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  • Introduction to Quantum

    Mechanics

    and Quantum Numbers

  • The Quantum Mechanical Model

    quantum mechanics: the application of

    quantum theory to explain the

    properties of matter, particularly

    electrons in atoms

  • Schrdingers Standing Wave

    Erwin Schrdinger and Louis de Broglie

    found that an electron bound to a

    nucleus in an atom resembled a

    standing wave, so they began research

    on a description of the atom based on

    wave behaviour instead of particle

    behaviour.

  • Schrdinger and de Broglie took the

    idea of standing waves and applied it to

    the electron in a hydrogen atom.

    In their model, the electron is a circular

    standing wave around the nucleus. This

    circular standing wave consists of

    wavelengths that are multiples of whole

    numbers (n = 1, 2, 3, 4, ...).

    Only certain circular orbits have a

    circumference into which a whole

    number of wavelengths can fit.

  • Any other orbits of the standing electron

    wave are not allowed because they

    would cause the standing wave to

    cancel out or collapse.

  • Orbitals and Probability Distributions

    Schrdingers work on quantum

    mechanics led to his development of a

    mathematical equation, called the

    Schrdinger wave equation, that could

    be used to calculate electron energy

    levels.

    Orbital: the region around the nucleus

    where an electron has a high probability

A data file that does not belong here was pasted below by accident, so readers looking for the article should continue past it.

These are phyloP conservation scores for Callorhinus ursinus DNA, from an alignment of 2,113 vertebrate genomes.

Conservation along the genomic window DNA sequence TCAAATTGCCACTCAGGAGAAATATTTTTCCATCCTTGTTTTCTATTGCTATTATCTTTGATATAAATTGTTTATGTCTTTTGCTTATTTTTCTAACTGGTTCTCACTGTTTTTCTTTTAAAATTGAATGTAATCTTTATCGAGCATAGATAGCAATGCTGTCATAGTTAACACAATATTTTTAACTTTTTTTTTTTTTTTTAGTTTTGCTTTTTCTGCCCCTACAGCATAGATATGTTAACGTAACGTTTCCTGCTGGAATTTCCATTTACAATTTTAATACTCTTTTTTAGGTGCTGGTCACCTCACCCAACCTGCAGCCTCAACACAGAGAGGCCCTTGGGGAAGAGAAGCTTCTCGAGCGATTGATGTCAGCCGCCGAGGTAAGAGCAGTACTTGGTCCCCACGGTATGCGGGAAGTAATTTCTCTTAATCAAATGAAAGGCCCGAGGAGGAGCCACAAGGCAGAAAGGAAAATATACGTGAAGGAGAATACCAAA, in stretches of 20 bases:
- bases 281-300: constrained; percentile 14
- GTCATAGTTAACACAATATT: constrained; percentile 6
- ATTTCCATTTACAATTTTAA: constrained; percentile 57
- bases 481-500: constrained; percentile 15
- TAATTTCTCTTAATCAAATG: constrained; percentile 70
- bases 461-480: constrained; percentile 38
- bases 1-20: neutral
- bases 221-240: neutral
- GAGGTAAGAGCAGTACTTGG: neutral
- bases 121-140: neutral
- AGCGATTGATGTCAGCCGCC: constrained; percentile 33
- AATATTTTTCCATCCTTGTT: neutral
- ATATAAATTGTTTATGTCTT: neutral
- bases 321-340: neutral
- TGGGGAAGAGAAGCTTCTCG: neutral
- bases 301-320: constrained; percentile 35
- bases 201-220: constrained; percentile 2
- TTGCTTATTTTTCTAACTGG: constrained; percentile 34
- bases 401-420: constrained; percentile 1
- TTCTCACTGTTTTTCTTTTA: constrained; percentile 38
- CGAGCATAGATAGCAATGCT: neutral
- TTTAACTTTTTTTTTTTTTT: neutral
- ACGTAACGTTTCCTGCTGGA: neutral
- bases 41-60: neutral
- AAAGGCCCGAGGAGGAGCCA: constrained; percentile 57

of being found

  • http://hyperphysics.phy-

    astr.gsu.edu/%E2%80%8Chbase/quant

    um/schr2.html

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  • Werner Heisenberg came up with a

    statistical approach for locating

    electrons.

    To measure the location and speed of

    an object, you must be able to observe

    it.

    Heisenbergs Uncertainty Principle: the

    idea that it is impossible to know the

    exact position and speed of an electron

    at a given time

  • The best we can do is to describe the

    probability of finding an electron in a

    specific location.

    wave function: the mathematical

    probability of finding an electron in a

    certain region of space

    Quantum mechanics does not describe

    how an electron moves or even if it

    moves. It only tells us the statistical

    probability of finding the electron in a

    given location in an atom. The area or

    region where we are likely to find an

    electron is an orbital.

  • Using wave functions, physicists have

    created a three-dimensional electron

    probability density, which is a plot that

    indicates regions around the nucleus

    with the greatest probability of finding

    an electron.

    The electron probability density plot for

    a hydrogen electron in the ground state

    (lowest energy state) is spherical and is

    called the 1s orbital.

  • The greatest probability of finding the

    electron occurs at a distance rmax from

    the nucleus. This distance is the same

    as the distance Bohr calculated for the

    radius of the first circular orbit of

    hydrogens electron.

  • The two main ideas of the quantum

    mechanical model of the atom are that

    electrons can be in different orbitals by

    absorbing or emitting quanta of energy,

    and that the location of electrons is

    given by a probability distribution.

  • Quantum Numbers

    There are 4 quantum numbers

    (numbers that describe the quantum

    mechanical properties of orbitals; from